Canucks 2009 draft preview

By Matt MacInnis

Top 10 Prospects

1. Cody Hodgson, C
2. Cory Schneider, G
3. Jannik Hansen, RW
4. Michael Grabner, RW
5. Yann Sauve, D
6. Taylor Ellington, D
7. Sergei Shirokov, LW
8. Ilja Kablukov, LW
9. Prab Rai, C
10. Nathan McIver, D

Team Needs

The Vancouver Canucks are an organization in a period of significant potential change at the moment. With mainstay defenseman Matthias Ohlund seemingly on his way out of the franchise after 11 seasons, a significant hole opens on the blue line. Looking back, it seems like Ohlund’s departure was inevitable and may have actually occurred a full season earlier if Luc Bourdon’s tragic accident never occurred.

The biggest void on the blue line is for a true puck-moving defenseman. While Kevin Bieksa can do the job, the team lacks someone they can count on to consistently generate offense from the point in a more structured role. Two of the high-profile names being bandied about are Jay Bouwmeester and Scott Niedermayer. The latter, a B.C. native, has been rumored to be coming to Vancouver for most of the past decade at various times. There is no doubt that either all-star would admirably fill the required role.

Up front there are even more questions. With both Sedin brothers pending unrestricted free agents and the disappointing Mats Sundin also set to his the market, the club could potentially be in the midst of a drastic overhaul. At the end of the summer, the Canucks will need to have obtained three top-six forwards in order to remain competitive. The make-up of that group will be largely determined by if the Sedins re-sign.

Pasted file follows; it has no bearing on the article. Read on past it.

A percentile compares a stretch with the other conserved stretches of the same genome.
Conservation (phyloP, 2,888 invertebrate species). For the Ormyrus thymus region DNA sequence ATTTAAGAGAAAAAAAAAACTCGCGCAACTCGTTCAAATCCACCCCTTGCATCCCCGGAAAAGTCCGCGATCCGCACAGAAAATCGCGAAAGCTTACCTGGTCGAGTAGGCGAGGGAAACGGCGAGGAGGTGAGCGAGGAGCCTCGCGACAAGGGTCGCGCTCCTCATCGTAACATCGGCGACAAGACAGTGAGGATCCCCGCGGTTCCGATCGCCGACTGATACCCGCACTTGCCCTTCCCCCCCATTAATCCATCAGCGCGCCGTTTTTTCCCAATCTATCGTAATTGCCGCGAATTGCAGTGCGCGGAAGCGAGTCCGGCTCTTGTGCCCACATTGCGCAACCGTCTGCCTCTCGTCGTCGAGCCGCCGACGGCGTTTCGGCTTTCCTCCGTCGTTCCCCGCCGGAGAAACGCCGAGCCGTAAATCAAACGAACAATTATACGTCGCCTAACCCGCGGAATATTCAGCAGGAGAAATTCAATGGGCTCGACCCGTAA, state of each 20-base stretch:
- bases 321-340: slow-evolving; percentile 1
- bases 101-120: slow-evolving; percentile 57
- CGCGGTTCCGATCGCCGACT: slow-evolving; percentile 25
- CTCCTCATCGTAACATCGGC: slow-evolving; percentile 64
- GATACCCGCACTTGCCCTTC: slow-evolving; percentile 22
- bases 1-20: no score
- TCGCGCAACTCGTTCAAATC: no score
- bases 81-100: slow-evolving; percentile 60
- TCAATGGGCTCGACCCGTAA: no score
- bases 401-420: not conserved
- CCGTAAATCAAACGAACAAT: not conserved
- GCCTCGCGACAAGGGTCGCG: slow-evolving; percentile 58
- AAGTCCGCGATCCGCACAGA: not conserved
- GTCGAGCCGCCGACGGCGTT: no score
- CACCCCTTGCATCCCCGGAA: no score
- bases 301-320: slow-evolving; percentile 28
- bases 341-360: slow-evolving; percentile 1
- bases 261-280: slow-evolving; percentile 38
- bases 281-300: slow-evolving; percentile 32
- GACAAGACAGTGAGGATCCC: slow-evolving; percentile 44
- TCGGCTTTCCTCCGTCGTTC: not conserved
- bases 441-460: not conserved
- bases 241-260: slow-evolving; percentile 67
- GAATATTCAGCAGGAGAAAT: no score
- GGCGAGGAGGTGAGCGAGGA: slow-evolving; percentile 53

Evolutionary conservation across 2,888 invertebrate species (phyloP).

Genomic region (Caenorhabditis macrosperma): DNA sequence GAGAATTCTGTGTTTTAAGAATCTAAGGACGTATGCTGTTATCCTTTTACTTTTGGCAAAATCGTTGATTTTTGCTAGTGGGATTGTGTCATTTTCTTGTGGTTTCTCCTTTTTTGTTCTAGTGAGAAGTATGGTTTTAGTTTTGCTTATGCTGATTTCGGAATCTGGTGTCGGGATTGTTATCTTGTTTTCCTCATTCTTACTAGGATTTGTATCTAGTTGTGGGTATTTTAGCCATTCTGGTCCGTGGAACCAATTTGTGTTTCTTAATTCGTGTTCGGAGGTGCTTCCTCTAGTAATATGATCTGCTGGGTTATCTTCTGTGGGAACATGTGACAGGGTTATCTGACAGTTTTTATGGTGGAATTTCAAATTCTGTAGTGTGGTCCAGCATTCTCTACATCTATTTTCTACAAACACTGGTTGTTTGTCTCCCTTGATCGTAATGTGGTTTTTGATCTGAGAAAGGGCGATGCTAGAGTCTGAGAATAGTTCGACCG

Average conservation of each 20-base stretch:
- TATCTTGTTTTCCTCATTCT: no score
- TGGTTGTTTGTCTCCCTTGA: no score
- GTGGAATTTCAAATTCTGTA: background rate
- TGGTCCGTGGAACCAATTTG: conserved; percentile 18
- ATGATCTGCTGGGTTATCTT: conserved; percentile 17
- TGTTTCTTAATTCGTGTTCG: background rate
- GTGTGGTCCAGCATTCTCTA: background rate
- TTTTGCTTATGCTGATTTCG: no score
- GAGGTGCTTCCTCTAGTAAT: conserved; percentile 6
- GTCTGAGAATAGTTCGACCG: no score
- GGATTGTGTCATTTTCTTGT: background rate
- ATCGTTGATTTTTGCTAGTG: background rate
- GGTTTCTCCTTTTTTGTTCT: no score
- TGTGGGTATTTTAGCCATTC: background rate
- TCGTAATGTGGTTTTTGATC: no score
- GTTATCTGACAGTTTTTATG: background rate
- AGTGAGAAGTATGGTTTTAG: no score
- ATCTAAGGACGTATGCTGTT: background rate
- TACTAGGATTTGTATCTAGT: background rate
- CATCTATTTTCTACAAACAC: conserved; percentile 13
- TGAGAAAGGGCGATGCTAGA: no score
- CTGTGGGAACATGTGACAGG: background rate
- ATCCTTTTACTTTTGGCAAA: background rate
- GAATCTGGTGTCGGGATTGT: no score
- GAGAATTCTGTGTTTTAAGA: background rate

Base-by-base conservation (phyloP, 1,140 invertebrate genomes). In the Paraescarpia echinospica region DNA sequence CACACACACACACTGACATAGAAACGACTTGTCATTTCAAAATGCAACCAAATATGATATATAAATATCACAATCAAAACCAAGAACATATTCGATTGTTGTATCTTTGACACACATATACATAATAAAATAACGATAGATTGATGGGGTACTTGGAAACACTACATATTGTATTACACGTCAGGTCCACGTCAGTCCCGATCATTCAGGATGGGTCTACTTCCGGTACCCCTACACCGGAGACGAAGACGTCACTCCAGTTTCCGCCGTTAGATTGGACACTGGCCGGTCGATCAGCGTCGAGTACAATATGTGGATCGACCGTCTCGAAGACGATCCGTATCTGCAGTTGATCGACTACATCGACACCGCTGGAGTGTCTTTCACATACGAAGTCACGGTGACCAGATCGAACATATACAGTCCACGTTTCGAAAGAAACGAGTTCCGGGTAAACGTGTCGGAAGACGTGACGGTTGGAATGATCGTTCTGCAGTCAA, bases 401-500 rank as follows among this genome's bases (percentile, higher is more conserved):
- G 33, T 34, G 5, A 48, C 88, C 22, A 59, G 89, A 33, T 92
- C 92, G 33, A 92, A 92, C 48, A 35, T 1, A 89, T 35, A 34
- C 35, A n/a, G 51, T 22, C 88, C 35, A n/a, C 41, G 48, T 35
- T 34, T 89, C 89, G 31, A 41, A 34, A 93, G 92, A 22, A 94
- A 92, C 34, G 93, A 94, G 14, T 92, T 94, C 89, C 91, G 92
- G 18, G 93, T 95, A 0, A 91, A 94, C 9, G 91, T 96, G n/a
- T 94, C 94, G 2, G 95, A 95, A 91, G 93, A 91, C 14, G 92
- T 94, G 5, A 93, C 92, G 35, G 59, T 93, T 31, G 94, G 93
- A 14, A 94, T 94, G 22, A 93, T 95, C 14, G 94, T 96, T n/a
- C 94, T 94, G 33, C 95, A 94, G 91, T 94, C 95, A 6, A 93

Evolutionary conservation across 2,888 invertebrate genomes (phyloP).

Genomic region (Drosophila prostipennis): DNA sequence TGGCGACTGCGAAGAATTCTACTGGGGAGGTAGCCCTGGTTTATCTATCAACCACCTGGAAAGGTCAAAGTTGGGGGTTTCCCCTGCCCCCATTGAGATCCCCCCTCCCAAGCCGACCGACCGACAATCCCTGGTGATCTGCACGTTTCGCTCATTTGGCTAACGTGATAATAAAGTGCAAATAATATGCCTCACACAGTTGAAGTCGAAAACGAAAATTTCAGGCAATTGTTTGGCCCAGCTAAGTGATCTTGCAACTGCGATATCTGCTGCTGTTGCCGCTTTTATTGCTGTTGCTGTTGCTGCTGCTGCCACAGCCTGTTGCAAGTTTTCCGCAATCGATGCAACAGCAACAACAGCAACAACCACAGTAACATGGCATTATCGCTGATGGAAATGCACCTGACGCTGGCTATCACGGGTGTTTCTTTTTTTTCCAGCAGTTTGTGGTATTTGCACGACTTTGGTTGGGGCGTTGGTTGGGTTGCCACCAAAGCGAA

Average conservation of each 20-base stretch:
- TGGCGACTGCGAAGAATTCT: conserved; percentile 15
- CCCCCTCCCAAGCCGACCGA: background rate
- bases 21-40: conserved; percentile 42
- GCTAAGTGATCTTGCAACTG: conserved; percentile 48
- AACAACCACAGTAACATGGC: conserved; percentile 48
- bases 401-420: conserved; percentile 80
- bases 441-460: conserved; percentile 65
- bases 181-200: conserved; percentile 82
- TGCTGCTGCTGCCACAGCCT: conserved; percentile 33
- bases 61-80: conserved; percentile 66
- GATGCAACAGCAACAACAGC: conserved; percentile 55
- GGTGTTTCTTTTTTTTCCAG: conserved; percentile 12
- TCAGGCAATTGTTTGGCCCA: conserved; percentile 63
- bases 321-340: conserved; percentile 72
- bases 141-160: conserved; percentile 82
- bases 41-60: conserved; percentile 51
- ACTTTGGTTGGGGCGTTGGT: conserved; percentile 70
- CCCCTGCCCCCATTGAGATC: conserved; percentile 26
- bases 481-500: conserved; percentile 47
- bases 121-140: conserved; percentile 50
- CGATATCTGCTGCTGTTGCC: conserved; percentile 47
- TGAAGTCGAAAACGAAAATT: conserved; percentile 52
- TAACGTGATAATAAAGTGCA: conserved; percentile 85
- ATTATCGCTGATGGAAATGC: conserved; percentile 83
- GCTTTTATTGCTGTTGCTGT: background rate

Organizational Strengths

Goaltending to spare. Schneider has outgrown the American Hockey League but playing just 10-15 games backing up Luongo is not an ideal situation at this stage in his development and career.

At the professional level, the club has a decent drop of defensemen at its disposal and the continuing development of Yann Sauve and Taylor Ellington should further help to provide depth in the organization.

Organizational Weaknesses

The most obvious issue within the Canucks organization is the lack of scoring forwards. This was the case for much of the season in the NHL and the same remains the truth for the broader depth in the prospect cupboard. While Michal Grabner is showing signs of improvement and could be a contributor at the NHL level soon, there isn’t else much beyond super-prospect Cody Hodgson.

Overall the Canucks system is not full of depth. Beyond the top handful of quality prospects there is a significant drop-off that could yield no significant NHL players. The team needs to find a way to restock while continuing to put a competitive team on the ice.

Draft tendencies

With the appointment of Mike Gillis to General Manager last year, it’s a fruitless exercise to look into the draft history of the Canucks. Gillis made it clear in media interviews leading up to the 2008 NHL Entry Draft that he placed a heavy emphasis on character. Many felt this was apparently when he selected Cody Hodgson over players like Kyle Beech who were viewed by some as more talented at the time. Of course, Hodgson had one of the biggest seasons of any prospect last year and now appears poised to make a successful jump to the NHL next season.

Last year the Canucks made five selections, using four to pick up Canadian born players playing in the CHL. The lone European selection was Mats Froshaug, a pick generally seen as a "Thomas Gradin" pick – a pet project of the Canucks’ highly vaunted Sweden-based scout.

History has shown that if the Canucks are going to venture out of North America to pick a quality prospect, it’s going to come from Sweden.

Hockey’s Future Staff Mock Draft Result: 22nd pick, Tim Erixon, D – Skelleftea (Sweden)

Erixon has everything you want in an offensive defenseman and is generally underrated.